Democrats would need Republican agreement to advance legislation through the GOP-held Senate and to the President’s desk. The previous relief bills were passed after bipartisan negotiations.

11 a.m. update

  • (CNN) — A member of the US Navy who serves as one of President Donald Trump’s personal valets has tested positive for coronavirus, CNN has learned Thursday, raising concerns about the President’s possible exposure to the virus.
  • ROME (AP) — After an outcry from the nation’s Roman Catholic bishops, Italian Premier Giuseppe Conte says he has signed an accord with church officials to allow resumption of public Masses during the pandemic.

10:30 a.m. update

(AP/NEXSTAR MEDIA WIRE) — The Trump administration has shelved a set of detailed documents created by the nation’s top disease investigators meant to give step-by-step advice to local leaders deciding when and how to reopen public places during the still-raging pandemic.

Those public places include mass transit, day care centers, restaurants and bars.

The report by the Centers for Disease Control and Prevention was supposed to be published last Friday.

A CDC employee tells The Associated Press that agency officials were told the report “would never see the light of day.”

The Trump administration has been closely controlling the CDC’s release of information during the coronavirus pandemic.

8:45 a.m. update

  • (CNN) — Another 3.2 million Americans filed first-time claims for unemployment benefits last week, after factoring in seasonal adjustments, the Department of Labor reported Thursday.
  • (CNN) — In an advisory to health care providers, state officials said 64 children in New York have been hospitalized with a condition doctors described as “pediatric multisystem inflammatory syndrome.”
  • Frontier Airlines is dropping plans to charge passengers extra to sit next to an empty middle seat after congressional Democrats accused the airline of trying to profit from fear over the new coronavirus.

7:30 a.m. update

WASHINGTON (AP) — As Europe and the U.S. loosen their lockdowns against the coronavirus, health experts are expressing growing dread over what they say is an all-but-certain second wave of deaths and infections that could force governments to clamp back down.

**For more on reopening plans in Ohio, watch the video above**

“We’re risking a backslide that will be intolerable,” said Dr. Ian Lipkin of Columbia University’s Center for Infection and Immunity.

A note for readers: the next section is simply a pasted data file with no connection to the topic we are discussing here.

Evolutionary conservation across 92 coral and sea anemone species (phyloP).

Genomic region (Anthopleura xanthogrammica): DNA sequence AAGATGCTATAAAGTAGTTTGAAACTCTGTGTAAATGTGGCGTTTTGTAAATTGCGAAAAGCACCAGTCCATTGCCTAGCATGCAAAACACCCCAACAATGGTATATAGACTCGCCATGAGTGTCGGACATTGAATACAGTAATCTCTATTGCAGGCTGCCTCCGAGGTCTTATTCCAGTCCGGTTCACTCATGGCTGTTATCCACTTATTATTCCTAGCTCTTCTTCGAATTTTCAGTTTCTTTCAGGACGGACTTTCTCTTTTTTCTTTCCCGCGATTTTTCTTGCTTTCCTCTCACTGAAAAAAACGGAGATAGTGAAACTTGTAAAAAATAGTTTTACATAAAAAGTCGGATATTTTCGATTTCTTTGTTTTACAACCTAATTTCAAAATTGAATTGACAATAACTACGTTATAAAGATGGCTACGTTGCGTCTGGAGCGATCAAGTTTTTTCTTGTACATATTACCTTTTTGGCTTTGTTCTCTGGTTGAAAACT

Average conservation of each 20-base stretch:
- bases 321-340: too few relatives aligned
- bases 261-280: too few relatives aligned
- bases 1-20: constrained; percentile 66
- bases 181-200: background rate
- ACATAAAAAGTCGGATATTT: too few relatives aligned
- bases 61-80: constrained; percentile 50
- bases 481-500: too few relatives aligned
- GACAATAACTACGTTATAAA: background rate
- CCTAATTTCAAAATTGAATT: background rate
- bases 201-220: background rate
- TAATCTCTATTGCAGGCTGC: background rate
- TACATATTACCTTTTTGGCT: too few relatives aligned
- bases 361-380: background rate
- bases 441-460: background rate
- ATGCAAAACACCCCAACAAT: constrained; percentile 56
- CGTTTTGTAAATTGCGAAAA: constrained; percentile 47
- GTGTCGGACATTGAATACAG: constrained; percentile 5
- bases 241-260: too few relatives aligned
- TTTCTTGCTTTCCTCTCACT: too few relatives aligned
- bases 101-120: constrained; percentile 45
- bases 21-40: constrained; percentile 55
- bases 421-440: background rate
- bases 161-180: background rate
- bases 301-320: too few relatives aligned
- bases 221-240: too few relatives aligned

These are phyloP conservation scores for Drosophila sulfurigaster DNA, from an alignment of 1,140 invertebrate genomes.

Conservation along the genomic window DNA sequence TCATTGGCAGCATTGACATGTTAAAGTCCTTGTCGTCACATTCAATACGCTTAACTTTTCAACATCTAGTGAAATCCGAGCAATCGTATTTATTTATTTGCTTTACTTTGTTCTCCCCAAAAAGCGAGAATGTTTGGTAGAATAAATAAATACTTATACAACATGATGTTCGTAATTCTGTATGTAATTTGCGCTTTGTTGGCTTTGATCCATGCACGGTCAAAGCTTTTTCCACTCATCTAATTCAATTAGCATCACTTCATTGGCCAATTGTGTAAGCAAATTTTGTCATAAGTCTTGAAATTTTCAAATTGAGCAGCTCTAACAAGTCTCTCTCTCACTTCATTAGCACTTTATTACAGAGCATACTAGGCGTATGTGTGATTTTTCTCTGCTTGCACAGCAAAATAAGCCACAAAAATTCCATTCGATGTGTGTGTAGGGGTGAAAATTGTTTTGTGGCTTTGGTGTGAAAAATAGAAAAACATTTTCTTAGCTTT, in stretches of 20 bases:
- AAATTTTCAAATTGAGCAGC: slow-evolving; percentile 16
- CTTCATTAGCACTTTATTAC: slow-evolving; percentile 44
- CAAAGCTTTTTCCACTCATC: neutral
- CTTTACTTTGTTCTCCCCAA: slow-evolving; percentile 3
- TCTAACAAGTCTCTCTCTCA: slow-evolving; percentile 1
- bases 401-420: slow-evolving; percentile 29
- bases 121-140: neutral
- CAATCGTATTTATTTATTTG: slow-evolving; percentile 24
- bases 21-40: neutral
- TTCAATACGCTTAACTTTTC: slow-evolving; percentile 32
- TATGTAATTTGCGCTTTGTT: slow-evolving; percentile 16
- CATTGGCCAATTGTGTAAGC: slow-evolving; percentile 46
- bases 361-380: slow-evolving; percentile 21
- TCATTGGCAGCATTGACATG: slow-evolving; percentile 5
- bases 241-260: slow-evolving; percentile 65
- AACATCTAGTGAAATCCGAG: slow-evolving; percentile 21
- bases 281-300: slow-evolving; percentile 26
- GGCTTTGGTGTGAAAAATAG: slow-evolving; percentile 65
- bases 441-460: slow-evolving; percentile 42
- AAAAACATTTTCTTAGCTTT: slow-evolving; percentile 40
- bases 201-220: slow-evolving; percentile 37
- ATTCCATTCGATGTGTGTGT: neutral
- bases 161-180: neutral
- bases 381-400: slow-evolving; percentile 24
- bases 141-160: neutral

Elsewhere around the world, German authorities began drawing up plans in case of a resurgence of the virus. Experts in Italy urged intensified efforts to identify new victims and trace their contacts. And France, which hasn’t yet eased its lockdown, has already worked up a “reconfinement plan” in the event of a new wave.

“There will be a second wave, but the problem is to which extent. Is it a small wave or a big wave? It’s too early to say,” said Olivier Schwartz, head of the virus unit at France’s Pasteur Institute.

In the U.S., with about half of the states easing their shutdowns to get their economies restarted and cellphone data showing that people are becoming restless and increasingly leaving home, public health authorities are worried.

Many states have not put in place the robust testing that experts believe is necessary to detect and contain new outbreaks. And many governors have pressed ahead before their states met one of the key benchmarks in the Trump administration’s guidelines for reopening — a 14-day downward trajectory in new illnesses and infections.

“If we relax these measures without having the proper public health safeguards in place, we can expect many more cases and, unfortunately, more deaths,” said Josh Michaud, associate director of global health policy with the Kaiser Family Foundation in Washington.

Cases have continued to rise steadily in places such as Iowa and Missouri since the governors began reopening, while new infections have yo-yoed in Georgia, Tennessee and Texas.

Lipkin said he is most worried about two things: the reopening of bars, where people crowd together and lose their inhibitions, and large gatherings such as sporting events, concerts and plays. Preventing outbreaks will require aggressive contact tracing powered by armies of public health workers hundreds of thousands of people strong, which the U.S. doesn’t yet have, Lipkin said.

Worldwide the virus has infected more than 3.6 million people and killed over a quarter-million, according to a tally by Johns Hopkins University that experts agree understates the dimensions of the disaster because of limited testing, differences in counting the dead and concealment by some governments.

Continuing coverage on the coronavirus pandemic, here, including the latest news from Ohio.